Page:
Sartoriani Goes for a Bigger Lie

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God, it makes your blood boil. Splashed all over the front of City AM (the free business paper in London), Sartoriani is claiming to be selling “The finest bespoke shirts in the world!”

Where do they get off? Their shirts are not bespoke and I can’t imagine what criteria they have for saying they are the best in the world.

For those who are not familiar with the background to this charade (see previous post), Sartoriani won a case earlier in the year allowing it to use the phrase “bespoke” in its advertising, despite the fact that its suits are made by a machine. That’s right. They are made by a machine, in a factory, on a block altered to a customer’s specifications. That probably sounds like the age-old definition of made-to-measure to you. And it is. Yet they claimed their suits were bespoke because they were “personalised to the customer”.

The association of Savile Row Bespoke, representing tailors on the Row, took Sartoriani to the UK Advertising Standards Authority. It lost. The ASA said it considered bespoke and made-to-measure to be synonymous. It was a loss to menswear everywhere. As I said at the time, “once one company can get away with it, everyone will advertise their made-to-measure service as bespoke, and a refined section of tailoring will lose a crucial communication skill.”

It’s happening now. Sartoriani apparently has bespoke shirts; there’s a picture of someone in “a bespoke suit”; apparently “it’s now easier than ever to make a bespoke suit.” Bespoke, bespoke, bespoke. It’s an assault on the language, eroding the meaning of words in the pursuit of profit.

Who actually thinks that a bespoke suit can be made, “cut and sewn in London”, for £495? And a shirt for £99?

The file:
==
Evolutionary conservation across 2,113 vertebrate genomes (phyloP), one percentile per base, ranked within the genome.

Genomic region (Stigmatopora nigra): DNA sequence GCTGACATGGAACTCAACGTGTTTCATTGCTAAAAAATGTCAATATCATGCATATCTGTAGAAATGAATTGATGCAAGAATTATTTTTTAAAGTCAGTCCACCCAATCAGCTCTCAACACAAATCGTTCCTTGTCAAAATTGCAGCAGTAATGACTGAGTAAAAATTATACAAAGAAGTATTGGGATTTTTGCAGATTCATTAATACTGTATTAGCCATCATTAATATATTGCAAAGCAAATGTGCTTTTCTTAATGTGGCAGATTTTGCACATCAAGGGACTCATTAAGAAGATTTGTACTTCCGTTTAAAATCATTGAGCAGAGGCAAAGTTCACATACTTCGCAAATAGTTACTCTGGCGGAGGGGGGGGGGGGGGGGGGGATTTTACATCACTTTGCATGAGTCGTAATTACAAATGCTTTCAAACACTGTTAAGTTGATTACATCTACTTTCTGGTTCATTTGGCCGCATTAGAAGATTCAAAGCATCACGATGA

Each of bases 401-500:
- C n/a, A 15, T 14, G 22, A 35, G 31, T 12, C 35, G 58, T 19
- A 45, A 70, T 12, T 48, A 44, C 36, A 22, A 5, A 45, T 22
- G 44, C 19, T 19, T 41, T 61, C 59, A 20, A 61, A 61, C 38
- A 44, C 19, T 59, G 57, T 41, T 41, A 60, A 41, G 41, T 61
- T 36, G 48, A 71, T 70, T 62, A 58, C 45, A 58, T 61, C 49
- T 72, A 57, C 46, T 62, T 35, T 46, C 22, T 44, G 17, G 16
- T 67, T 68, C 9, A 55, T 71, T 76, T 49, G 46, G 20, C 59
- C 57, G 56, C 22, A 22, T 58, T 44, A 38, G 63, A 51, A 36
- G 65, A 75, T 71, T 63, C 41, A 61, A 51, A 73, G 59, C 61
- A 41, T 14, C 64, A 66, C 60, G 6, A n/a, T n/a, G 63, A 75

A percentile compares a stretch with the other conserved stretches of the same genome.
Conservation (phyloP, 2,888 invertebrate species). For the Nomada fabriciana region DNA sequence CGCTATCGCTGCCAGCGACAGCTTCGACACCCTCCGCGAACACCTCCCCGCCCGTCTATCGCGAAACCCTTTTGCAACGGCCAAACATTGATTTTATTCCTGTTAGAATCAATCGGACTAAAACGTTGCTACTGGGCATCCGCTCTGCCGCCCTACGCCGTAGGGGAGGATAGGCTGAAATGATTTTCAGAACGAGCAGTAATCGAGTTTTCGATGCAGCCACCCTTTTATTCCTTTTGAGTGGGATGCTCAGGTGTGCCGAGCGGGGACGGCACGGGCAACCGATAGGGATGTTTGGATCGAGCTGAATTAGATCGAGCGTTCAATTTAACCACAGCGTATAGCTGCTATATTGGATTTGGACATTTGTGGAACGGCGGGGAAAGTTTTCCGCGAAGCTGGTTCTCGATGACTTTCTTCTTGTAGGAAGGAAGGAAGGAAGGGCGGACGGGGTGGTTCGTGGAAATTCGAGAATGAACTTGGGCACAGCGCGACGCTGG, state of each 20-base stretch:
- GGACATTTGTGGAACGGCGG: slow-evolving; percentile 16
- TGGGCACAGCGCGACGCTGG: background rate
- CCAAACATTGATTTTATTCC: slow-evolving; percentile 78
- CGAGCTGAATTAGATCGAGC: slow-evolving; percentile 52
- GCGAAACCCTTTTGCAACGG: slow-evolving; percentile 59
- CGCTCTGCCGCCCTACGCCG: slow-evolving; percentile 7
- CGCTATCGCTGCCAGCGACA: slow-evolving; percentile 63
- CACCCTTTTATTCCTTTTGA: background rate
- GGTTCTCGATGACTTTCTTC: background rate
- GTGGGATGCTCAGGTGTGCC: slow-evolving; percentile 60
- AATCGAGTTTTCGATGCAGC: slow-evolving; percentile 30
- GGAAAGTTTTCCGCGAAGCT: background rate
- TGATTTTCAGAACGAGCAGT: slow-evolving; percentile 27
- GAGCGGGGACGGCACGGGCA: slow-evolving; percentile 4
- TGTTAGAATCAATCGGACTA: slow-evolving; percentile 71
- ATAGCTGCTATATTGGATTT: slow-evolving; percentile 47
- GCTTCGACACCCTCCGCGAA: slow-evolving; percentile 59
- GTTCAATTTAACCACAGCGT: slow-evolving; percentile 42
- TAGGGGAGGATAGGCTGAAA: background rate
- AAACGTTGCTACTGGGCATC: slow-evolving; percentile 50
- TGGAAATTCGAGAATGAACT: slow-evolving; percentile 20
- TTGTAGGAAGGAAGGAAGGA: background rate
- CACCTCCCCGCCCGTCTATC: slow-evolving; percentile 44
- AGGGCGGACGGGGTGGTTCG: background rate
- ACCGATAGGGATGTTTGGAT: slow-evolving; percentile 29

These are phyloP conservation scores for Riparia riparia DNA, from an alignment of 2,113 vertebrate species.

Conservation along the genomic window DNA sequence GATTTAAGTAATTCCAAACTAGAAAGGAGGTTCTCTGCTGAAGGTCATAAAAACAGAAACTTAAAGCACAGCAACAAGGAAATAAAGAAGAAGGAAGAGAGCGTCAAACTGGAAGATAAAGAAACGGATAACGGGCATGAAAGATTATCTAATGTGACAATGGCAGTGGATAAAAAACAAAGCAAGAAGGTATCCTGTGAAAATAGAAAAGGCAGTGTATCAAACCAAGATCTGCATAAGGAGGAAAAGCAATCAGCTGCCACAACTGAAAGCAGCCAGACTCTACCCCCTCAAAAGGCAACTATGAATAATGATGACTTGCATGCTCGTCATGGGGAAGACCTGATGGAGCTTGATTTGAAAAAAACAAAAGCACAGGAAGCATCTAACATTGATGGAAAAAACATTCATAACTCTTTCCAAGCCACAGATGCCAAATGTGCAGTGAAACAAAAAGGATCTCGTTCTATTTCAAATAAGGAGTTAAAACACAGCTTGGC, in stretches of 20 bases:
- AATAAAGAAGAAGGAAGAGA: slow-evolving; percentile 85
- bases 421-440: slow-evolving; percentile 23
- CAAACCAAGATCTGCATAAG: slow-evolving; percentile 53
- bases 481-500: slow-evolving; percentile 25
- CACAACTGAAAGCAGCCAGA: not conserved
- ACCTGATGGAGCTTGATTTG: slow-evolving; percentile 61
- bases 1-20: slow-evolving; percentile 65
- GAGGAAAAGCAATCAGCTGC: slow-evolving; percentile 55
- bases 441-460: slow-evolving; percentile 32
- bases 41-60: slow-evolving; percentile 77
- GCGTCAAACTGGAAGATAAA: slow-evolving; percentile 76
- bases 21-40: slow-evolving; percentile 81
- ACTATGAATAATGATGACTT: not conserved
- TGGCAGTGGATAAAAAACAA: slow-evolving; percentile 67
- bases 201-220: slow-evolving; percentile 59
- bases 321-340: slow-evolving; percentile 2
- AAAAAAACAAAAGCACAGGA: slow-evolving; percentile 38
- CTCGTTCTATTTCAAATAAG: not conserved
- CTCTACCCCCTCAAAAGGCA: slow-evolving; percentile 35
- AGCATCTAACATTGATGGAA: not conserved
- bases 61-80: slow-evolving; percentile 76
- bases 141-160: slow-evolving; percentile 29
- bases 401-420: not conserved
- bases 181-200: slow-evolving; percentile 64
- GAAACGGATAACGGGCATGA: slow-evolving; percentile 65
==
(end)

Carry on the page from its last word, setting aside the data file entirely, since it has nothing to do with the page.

Sartoriani seems to have decided to adopt the old adage “if you’re going to lie, lie big.” Because it has the cheek to lecture people in its advertisement on what bespoke means, maintaining that it is just something that has been altered to a customer’s specifications, “as opposed to off-the-peg or ready-to-wear”.

Not only that, but it proclaims in its headline that is has “the best bespoke shirts in the world,” as mentioned earlier. Does the ASA have anything to say about this? Has Sartoriani commissioned a piece of thorough, independent research that compared its shirts to Charvet and Turnbull & Asser, which concluded that Sartoriani was the finest? Ridiculous.

And the cherry on the cake: Sartoriani advertises itself as “Savile Row – London”. But look carefully. It has an office at 10 Savile Row, and shares some of the basement. Its shop is actually at 24 Old Bond Street, and now 1 Canada Square in Canary Wharf.

It makes your blood boil.


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Simon Crompton is a journalist and a style enthusiast living in London, who blogs at permanentstyle.blogspot.com. He has too many suits.